However, in April 2002, the Newmont defendants started to complain about the quality of food service being provided by AGS. Id. ¶ 41. Consequently, AGS had the Yanacocha facilities inspected by an international inspection and certification agency. Id. ¶ 42. The Yanacocha facilities received an "A" rating from the inspection agency, scoring "92/100 for all categories inspected." Id. AGS alleges that during the same time period when the Newmont defendants began complaining about the quality of the food, they also allegedly told AGS' customers and suppliers that AGS was insolvent, financially distressed, or otherwise unable to adequately deliver catering services to its customers, including the workers at the Yanacocha mines. Id. ¶ 116. In June 2002, the Newmont defendants also refused to continue sealing advanced monthly invoices for the food, cleaning, and maintenance services, despite the alleged unwritten understanding that they would do so and the fifteen month course of conduct between the parties regarding the execution of the advances. Id. ¶ 43. AGS contends that the Newmont defendants took its new position to prevent AGS from being able to fulfill its contractual obligations. Id. AGS took exception to the changed procedure and requested that the matter be submitted to arbitration as provided for in the contract. Id. ¶ 44.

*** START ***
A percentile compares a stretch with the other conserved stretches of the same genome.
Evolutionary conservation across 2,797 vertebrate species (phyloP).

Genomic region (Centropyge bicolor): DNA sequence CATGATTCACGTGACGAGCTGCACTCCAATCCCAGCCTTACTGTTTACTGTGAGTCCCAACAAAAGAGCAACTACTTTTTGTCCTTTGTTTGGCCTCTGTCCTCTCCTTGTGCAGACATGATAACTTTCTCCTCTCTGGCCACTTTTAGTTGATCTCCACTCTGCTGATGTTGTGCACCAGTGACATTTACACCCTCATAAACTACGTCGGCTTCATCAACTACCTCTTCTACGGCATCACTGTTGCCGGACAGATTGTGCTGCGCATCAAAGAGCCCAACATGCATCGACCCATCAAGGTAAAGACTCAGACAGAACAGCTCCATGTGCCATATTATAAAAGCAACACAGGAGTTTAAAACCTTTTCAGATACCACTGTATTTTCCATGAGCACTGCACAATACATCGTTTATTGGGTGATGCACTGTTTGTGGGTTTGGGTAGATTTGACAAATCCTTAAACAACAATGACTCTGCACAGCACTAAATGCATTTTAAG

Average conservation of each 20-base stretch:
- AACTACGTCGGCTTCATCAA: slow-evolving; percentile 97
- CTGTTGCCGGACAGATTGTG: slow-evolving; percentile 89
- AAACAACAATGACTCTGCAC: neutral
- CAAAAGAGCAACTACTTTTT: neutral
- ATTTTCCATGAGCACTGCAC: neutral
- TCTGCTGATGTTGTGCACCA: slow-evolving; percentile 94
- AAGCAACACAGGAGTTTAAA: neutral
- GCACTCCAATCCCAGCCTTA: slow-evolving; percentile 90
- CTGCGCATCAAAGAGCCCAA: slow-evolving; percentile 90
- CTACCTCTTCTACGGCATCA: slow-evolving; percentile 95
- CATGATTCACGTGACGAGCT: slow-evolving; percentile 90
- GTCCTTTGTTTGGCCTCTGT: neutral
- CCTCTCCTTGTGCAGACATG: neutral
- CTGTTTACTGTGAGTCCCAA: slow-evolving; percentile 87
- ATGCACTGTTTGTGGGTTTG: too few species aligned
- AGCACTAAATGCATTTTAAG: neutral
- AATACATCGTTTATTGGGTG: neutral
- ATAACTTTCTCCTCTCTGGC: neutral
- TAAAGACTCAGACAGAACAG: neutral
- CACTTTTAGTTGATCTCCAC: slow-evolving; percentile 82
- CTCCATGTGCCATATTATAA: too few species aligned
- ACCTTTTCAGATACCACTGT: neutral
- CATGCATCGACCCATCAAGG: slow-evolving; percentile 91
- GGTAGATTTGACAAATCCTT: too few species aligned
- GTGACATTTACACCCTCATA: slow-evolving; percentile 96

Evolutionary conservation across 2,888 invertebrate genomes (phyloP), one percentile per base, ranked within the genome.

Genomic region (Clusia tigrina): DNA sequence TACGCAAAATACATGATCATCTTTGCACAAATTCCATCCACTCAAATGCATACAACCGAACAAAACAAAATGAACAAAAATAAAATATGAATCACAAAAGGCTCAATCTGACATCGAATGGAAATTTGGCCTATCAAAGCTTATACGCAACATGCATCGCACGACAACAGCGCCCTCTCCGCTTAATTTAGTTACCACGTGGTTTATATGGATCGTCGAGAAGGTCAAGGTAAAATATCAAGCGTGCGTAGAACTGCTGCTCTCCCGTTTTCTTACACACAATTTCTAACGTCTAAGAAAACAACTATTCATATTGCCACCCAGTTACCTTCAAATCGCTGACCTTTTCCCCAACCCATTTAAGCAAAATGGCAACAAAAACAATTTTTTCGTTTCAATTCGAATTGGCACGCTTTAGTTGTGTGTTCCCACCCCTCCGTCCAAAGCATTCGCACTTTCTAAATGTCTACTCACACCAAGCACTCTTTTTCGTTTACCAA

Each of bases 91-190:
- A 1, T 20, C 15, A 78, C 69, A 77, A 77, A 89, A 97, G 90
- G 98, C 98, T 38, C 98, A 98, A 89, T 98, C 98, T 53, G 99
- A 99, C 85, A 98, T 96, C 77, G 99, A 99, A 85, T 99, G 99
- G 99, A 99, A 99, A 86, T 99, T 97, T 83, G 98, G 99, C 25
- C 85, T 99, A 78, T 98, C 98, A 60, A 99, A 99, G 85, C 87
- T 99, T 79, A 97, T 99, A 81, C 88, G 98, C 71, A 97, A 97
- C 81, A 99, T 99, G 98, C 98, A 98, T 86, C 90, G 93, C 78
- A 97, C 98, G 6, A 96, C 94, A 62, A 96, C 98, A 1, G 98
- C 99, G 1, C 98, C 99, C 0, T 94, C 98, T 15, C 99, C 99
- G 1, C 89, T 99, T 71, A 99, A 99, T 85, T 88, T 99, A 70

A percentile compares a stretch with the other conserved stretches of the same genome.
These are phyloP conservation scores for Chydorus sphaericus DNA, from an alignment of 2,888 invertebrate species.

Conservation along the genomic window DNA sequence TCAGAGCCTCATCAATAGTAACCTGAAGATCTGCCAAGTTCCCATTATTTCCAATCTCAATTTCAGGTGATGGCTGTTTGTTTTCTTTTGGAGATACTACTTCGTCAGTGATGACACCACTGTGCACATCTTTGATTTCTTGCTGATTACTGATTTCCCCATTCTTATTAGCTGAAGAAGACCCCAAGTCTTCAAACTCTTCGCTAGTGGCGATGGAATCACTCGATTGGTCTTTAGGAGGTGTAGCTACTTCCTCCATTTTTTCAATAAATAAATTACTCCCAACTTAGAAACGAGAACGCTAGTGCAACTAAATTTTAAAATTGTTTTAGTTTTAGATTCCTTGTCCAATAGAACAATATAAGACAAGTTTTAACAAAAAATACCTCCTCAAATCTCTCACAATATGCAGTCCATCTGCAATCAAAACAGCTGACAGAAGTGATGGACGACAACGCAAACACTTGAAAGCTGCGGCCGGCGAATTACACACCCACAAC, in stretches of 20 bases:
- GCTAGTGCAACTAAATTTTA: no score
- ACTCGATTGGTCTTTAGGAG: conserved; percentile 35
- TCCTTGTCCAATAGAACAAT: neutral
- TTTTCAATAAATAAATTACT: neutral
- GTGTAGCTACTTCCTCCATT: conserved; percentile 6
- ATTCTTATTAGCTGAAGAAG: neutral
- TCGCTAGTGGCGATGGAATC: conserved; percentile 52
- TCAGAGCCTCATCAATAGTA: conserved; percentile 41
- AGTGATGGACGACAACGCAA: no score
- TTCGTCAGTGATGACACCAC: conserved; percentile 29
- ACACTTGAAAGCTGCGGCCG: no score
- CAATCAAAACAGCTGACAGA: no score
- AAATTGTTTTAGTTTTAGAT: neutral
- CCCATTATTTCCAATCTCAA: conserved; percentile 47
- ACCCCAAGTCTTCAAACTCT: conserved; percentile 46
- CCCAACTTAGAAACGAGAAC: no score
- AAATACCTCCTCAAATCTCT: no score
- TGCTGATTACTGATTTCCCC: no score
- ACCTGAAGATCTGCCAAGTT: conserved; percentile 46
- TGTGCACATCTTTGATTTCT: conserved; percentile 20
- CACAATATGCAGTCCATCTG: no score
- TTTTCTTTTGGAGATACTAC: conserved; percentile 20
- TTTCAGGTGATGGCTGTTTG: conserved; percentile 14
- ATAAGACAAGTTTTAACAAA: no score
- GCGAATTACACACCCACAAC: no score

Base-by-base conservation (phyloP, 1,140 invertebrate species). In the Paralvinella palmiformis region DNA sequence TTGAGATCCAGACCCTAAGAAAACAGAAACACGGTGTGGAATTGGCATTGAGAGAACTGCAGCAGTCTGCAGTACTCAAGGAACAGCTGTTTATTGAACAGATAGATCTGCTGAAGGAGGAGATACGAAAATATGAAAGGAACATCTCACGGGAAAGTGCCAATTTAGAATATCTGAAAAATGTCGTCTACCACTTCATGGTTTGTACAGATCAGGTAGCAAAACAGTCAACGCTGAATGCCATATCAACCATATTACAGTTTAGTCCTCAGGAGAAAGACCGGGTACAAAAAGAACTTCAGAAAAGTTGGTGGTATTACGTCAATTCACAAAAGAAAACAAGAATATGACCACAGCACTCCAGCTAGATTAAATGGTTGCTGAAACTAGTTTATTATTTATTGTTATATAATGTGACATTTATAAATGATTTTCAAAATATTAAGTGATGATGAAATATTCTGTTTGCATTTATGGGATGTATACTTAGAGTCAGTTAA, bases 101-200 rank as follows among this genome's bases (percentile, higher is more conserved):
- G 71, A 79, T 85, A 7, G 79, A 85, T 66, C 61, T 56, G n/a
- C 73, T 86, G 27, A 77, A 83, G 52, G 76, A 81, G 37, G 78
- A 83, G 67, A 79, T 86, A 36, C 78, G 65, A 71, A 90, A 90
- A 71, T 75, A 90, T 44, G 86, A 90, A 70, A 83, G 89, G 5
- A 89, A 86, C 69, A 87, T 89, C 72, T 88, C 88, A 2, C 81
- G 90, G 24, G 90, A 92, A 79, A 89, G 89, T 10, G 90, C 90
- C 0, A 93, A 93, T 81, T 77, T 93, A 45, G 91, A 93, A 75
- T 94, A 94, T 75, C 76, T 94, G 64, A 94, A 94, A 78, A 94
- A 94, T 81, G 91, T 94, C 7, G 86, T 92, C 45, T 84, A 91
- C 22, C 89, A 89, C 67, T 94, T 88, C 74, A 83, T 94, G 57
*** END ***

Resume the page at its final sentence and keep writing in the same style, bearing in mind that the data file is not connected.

In July 2002, the Newmont defendants communicated their concerns to AGS regarding AGS' financial ability to continue performing under the contract. Id. ¶ 45. In addition, they delayed or refused to pay outstanding invoices for past services already rendered, yet continued to accept AGS' services and goods while AGS continued to seek arbitration. Id. In August 2002, AGS offered to continue supplying the food and other services to the Yanacocha mines in partnership with the Compass Group, a financially sound industrial catering and hospitality company, but the Newmont defendants rejected this proposal. Id. ¶ 46. On August 23, 2002, the Newmont defendants terminated the contract and "effected execution upon a $510,000 standby letter of credit that AGS previously provided to secure its performance under the contract." Id. ¶ 47.*fn13 The execution of the standby letter of credit also "invoked execution against [another] $1.2 million letter of credit." Id. Then, on August 26, 2002, the Newmont defendants gave AGS only 24 hours to retrieve its food supplies and equipment from the Yanacocha mines, even though it had taken three months to install the equipment. Id. ¶¶ 94, 95.*fn14 The plaintiffs also allege that on August 26, 2002, the Newmont defendants kidnaped 160 AGS employees and coerced 155 of them to accept jobs with them at lower pay so the workers at the Yanacocha mines could continue to be serviced. Id. ¶ 58. Specifically, AGS contends that its employees were assembled at the Yanacocha mining camp and were falsely told by the Newmont defendants that AGS was bankrupt and had wrongfully terminated the March 23, 2001 contract and that Sodexho Peru would hire the AGS employees to perform their same jobs at the same pay and with identical benefits. Id. That same day, 160 AGS employees were allegedly placed on an AGS bus and detained until after midnight at a remotely located gas station situated on a road several miles between the Yanacocha mining camp and the city of Cajamarca. Id. The employees were purportedly held until they acknowledged their resignations as AGS employees in written letters prepared for them by the Newmont defendants. Id. The plaintiffs further allege that the employees were interrogated for the purpose of obtaining information concerning their salaries and AGS' operating procedures, as well as confidential internal business affairs information of AGS. Id. ¶ 76. Other AGS employees were allegedly forced, intimidated, or coerced into signing false statements relative to legal proceedings concerning the defendants' actions. Id. ¶ 59.*fn15 After August 26, 2002, the Newmont defendants hired Sodexho Peru to replace AGS. The Newmont defendants and Sodexho then allegedly refused to allow AGS to recover its food supplies warehoused at the Yanacocha mines, destroyed some of AGS' equipment and "allowed said equipment to lie in waste" without providing AGS with a reasonable opportunity to retrieve or protect its equipment and supplies. Id. ¶ 95.